Late Lunch Talk: Experimental validation of genes involved in environmental adaptation in Atlantic cod
Late Lunch Talk by Anna Komisarczuk
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Short tandem repeats (STRs) are considered to be one of the sources of genotypic variation. Mutations in STRs often have substantial phenotypic consequences, ranging from diseases development to useful phenotypic variability. As such, STRs combine characteristics of genetic and epigenetic factors that may facilitate adaptation to environmental changes or evolvability. While many STRs are located within gene deserts and might not play any specific role, some of them can occur within coding sequence or regulatory regions of genes, significantly modulating their function.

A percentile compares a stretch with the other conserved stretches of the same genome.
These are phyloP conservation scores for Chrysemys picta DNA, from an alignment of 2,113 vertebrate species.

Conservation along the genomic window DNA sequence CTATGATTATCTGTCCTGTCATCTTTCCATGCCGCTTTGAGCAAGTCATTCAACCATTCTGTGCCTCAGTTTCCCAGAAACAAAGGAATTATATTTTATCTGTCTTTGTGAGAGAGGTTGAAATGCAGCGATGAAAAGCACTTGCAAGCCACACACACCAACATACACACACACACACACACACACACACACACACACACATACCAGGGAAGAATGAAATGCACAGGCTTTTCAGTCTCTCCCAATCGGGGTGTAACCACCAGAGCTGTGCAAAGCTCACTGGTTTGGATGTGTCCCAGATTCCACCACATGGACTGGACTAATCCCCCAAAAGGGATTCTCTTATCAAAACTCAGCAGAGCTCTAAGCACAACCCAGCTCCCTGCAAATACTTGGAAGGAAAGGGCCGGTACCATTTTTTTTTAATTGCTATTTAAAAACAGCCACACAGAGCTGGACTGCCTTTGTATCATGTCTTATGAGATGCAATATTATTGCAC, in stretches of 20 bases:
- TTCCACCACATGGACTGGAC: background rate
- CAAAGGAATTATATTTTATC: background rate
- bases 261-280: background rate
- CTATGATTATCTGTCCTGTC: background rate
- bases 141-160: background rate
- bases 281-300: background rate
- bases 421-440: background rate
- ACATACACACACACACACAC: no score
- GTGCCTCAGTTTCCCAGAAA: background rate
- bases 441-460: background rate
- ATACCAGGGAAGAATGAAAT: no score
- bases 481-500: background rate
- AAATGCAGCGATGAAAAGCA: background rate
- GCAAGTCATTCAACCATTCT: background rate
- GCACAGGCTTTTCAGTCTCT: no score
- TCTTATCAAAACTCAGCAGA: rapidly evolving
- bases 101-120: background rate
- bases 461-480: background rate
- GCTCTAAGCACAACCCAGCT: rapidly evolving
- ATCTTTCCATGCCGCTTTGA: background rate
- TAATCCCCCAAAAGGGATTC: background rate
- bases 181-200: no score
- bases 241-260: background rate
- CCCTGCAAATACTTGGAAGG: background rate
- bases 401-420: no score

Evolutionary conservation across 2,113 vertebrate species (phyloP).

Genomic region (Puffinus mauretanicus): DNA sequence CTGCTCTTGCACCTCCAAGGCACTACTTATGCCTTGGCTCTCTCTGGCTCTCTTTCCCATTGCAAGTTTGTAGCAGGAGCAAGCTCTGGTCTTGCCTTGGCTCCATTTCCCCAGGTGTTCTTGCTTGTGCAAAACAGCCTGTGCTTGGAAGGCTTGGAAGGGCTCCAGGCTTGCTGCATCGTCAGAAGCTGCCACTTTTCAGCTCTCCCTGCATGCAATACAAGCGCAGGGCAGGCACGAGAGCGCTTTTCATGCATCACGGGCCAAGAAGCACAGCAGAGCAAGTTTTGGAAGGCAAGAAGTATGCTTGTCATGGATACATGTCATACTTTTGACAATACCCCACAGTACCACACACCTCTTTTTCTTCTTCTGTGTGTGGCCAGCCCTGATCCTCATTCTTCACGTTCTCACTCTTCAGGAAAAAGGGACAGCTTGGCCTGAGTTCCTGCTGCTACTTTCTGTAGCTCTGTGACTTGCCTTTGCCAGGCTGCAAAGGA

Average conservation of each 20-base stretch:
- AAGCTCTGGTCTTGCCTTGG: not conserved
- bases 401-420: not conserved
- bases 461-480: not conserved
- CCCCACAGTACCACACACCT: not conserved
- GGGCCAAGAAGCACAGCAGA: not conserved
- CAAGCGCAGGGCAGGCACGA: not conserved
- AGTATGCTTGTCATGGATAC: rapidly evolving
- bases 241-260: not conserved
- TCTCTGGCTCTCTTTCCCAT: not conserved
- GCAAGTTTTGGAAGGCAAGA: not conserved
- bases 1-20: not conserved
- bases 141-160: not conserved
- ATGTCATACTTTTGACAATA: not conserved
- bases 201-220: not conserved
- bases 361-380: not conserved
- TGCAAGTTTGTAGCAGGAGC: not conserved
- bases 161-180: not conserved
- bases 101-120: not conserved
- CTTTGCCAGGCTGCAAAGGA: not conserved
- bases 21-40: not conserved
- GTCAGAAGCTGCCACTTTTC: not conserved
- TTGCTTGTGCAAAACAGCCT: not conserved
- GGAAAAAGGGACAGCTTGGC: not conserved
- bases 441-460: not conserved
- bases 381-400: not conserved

In the REPEAT project, numerous STRs in a genome of Atlantic cod (Gadus morhua) were identified and their variability associated with adaptation to environment. Atlantic cod is a benthopelagic fish widely spread in the Atlantic Ocean, in waters characterized by various temperatures, salinities and oxygen content. Physiology, behaviour and ecology of cod are affected by water conditions, therefore, fish adapted to certain conditions struggle to maintain homeostasis and preserve energy if conditions change.
Here, I will talk about how I’m planning on validating the influence of variable STR lengths identified in candidate genes on the adaptations to the changeable environmental factors, using both cell lines and a fish experimental model: Japanese medaka (Oryzias latipes).